Reprinted with permission from Haaretz ©
Exerpts from a Ha'aretz article:
The opinions of Harav Shaar Yashuv Cohen, Harav Shlomo Aviner, and Hanan Porat,
11th March 2005
The disengagement plan for Gaza and Northern Samaria has elicited a variety of responses from Religious Zionist leaders. Perhaps the most controversial response was the call by Harav Avraham Schapira for religious soldiers to refuse military orders to evacuate settlements. This ruling set off an active debate about the relative value of the State of Israel and the Landof Israelin Religious Zionist thought.
The following citations of three Religious Zionist religious and political leaders are excerpted from an article in Haaretz from March 11, 2005:
Harav Shaar Yashuv Cohen, Chief Rabbi of Haifa :
(from comments made recently at an assembly of rabbis at the Ariel Institute, and in an interview with Haaretz):
The religious precept to settle the Land of Israel is one that stands by itself, even in the absence of the State of Israel and Jewish sovereignty in the Land of Israel. We upheld the precept to settle the land even when the Turks and the British ruled the land. Why can we not continue to live there even when the State of Israel withdraws its sovereignty from the soil? […]
I hear the voices. I dwell among the people. People are finding it difficult to swallow the new reality. When the government of Israelraises its hand to uproot Jewish settlements from the Landof Israel, it loses by its own actions the whole purpose and point of the state's existence. It is impossible to ignore this. The state is an instrument of holiness, not holiness itself, an instrument of a precept, not a precept. Even Rabbi [Joseph B.] Soloveitchik wrote that he would not lend a hand to unreserved subjugation to the state. That is idolatry. When the state behaves like a state of all of its residents, and not as a Jewish state, the attitude changes. I respect it as I do any other government, but it is no longer the "beginning of our redemption". The practical significance is that we might no longer be able to continue to recite the prayers and blessings of Independence Day.
Hanan Porat, former Member of Knesset (National Religious Party and National Union)*:
There is no doubt that in terms of mood, he (Harav Shaar Yashuv Cohen) is expressing a very grave feeling of frustration and crisis. I can imagine large parts of our public being pulled in the Charedi direction, a development that will be manifested in forgoing army service or even in refusal to pay taxes. There is also great bewilderment in the religious pre-army academies. It is not just a question of whether to refuse or not refuse. Some of the boys there are liable to remain spiritual cripples.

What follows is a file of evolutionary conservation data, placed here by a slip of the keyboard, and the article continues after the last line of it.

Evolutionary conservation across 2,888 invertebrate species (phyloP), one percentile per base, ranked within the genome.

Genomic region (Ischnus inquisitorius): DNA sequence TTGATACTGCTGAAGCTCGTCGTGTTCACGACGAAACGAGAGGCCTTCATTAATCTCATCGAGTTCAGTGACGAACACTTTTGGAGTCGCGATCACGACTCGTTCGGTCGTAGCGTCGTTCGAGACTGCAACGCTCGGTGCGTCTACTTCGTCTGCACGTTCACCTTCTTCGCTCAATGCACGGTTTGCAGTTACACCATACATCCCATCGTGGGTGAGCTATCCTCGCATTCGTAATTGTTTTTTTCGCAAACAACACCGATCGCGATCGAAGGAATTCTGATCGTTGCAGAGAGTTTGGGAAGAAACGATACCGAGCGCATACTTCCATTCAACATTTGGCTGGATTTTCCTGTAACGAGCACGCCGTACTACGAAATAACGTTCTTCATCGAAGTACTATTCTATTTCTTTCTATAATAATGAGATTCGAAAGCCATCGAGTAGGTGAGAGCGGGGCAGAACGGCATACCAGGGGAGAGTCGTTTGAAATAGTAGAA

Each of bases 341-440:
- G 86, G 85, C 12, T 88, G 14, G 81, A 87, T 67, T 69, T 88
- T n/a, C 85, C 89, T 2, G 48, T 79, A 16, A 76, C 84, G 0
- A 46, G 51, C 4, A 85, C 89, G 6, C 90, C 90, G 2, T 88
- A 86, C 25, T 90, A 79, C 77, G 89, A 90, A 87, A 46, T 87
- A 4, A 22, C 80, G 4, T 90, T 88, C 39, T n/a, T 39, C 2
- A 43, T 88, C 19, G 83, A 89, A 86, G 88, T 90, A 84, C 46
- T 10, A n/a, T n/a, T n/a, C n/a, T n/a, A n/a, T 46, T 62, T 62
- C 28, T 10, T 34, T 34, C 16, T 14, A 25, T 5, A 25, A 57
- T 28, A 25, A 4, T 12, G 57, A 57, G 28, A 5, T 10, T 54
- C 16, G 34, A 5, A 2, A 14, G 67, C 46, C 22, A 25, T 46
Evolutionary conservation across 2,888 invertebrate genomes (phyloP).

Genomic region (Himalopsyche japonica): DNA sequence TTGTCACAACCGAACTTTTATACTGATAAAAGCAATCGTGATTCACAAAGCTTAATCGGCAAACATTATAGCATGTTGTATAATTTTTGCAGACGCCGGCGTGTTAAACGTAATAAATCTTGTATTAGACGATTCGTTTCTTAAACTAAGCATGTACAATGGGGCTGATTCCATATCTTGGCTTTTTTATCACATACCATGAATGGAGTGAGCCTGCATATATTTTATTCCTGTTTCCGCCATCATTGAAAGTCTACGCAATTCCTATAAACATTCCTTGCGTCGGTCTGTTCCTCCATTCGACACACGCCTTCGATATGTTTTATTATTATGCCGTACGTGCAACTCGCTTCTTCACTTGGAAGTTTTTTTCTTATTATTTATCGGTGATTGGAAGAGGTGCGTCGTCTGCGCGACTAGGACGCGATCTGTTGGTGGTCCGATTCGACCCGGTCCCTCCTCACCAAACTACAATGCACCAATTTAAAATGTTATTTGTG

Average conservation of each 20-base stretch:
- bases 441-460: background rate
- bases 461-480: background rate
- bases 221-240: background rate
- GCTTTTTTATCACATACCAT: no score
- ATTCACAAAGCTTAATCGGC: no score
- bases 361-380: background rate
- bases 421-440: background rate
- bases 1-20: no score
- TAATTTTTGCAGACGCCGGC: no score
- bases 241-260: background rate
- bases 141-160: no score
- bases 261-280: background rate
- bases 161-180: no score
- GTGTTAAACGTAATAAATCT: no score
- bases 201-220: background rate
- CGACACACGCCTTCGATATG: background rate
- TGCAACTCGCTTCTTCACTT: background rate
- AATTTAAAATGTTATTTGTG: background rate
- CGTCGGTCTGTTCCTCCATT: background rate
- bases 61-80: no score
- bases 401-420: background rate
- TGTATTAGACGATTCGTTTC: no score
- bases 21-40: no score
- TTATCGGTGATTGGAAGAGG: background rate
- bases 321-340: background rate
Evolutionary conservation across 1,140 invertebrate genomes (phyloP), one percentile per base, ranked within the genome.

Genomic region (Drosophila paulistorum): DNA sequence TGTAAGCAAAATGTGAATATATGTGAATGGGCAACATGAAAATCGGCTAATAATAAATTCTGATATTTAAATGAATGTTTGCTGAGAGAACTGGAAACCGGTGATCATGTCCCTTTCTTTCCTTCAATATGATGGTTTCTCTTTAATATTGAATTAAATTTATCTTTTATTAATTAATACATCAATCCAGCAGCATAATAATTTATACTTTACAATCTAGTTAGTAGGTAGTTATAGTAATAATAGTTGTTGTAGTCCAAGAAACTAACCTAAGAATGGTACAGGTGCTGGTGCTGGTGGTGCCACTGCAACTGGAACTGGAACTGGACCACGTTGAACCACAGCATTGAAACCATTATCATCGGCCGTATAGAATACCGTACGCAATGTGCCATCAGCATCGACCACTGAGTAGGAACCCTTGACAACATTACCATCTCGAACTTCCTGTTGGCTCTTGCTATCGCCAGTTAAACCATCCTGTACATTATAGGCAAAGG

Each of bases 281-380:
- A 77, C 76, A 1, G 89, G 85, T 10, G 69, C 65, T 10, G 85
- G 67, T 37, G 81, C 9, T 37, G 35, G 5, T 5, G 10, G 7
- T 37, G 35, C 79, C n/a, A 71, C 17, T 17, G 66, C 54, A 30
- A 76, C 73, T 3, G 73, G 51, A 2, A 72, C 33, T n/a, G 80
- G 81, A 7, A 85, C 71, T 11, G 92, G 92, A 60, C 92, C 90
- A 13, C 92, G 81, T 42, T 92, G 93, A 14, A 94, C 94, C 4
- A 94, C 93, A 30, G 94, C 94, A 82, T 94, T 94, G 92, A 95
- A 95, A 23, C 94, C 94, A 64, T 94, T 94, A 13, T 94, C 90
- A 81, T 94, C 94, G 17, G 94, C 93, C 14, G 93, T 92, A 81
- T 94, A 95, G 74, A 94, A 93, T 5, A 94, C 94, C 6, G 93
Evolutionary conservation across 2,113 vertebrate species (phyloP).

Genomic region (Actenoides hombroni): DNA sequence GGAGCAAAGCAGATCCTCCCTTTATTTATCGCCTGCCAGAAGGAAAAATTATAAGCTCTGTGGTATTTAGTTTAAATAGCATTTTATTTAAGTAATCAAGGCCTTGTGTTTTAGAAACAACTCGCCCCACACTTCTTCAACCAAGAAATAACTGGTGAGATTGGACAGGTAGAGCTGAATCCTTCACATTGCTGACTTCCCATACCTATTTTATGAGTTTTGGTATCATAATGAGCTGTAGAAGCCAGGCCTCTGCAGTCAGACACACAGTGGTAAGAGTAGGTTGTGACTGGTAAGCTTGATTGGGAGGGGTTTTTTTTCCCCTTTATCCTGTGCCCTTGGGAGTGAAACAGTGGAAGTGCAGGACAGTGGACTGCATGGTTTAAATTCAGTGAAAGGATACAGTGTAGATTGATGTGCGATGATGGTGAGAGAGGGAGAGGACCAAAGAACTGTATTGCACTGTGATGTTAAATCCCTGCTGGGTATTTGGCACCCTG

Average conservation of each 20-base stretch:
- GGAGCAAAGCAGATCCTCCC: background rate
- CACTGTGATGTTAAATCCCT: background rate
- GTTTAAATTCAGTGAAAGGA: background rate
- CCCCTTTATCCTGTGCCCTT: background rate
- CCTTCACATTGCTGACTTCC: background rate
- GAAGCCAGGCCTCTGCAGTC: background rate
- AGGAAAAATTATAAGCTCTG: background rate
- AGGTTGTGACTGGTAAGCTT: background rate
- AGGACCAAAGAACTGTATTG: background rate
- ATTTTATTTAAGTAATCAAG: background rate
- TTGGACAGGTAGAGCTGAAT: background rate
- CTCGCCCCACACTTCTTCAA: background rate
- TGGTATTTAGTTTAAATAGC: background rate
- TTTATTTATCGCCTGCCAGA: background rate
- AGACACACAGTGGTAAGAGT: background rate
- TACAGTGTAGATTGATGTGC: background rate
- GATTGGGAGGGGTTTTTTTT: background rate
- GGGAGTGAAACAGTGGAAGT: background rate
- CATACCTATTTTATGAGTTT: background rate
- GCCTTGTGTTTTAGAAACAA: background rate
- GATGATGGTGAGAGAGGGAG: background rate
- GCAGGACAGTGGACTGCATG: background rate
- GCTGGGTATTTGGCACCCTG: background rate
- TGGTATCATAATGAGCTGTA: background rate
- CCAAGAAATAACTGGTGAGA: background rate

Above all, I am fearful of the feeling of people who say that now this is no longer our enterprise - that it is not the "beginning of our redemption". I hear people speaking this way in various settlements and in a number of congregations. I do not accept that. The break is not between the Landof Israeland the State of Israel, it is between the Landof Israeland the state leadership. The state is the great enterprise of the return to Zionin terms of its national and state meaning, and it continues to exist and be valuable as the "foundation of G-d's throne on earth", even when the leadership spoils matters and betrays its mission. We pray for the well-being of the State of Israel, which is not Sharonor Peres personally. If I am in opposition to the government, it is because I am in a coalition with the state, with the enterprise, with the idea. The state is more than a public company that reflects the shares of the public as a whole. It is not only an instrument of a precept, but an instrument in its own right. The fact that its leadership has betrayed its mission does not prevent me from extolling it, loving it, and thanking the L-rd daily for its existence. There was a period when the priests were corrupt. Did the institution of the priesthood cease to be valuable because of that?
*Hanan Porat was expelled as a child with his family from Kibbutz Ein Tzurim in Gush Etzion when it was overrun by the Jordanians in the War of Independence. He grew up on the relocated Kibbutz Ein Tzurim, and after the Six-Day War, along with other children of the kibbutz, re-established Kibbutz Rosh Tzurim in Gush Etzion.
Harav Shlomo Aviner, Rosh Yeshivat Ateret Cohanim
(Harav Aviner issued a halachic ruling against refusal of military orders, contrary to the ruling of his mentor, Harav Schapira):
In the Torah, it does not say "national religious". It speaks of worship of G-d, it speaks of the people of Israel- in other words, the whole of the people of Israel. I am not bothered by what is good for the national religious public, but by what is good for the whole people of Israel, what will help the people of Israel.
Redemption comes "little by little" - not all at once. Light and darkness are mixed together, and slowly the light conquers in its way. Sometimes, temporarily, the darkness also triumphs…. In the midst of the progress of the light, there are crises and setbacks…. We are not working alone, but through the people of Israeland the State of Israel…. Patience is needed. Patience is not a concession. We are not conceding anything. Do not say: "The state is finished, I have finished with the state." We have not finished with anything - not with the people, not with the state, and not with the army. We have only just begun. We are now in a great test…. I hereby declare: "I love Gush Katif and I love northern Samaria, but I love my people above all."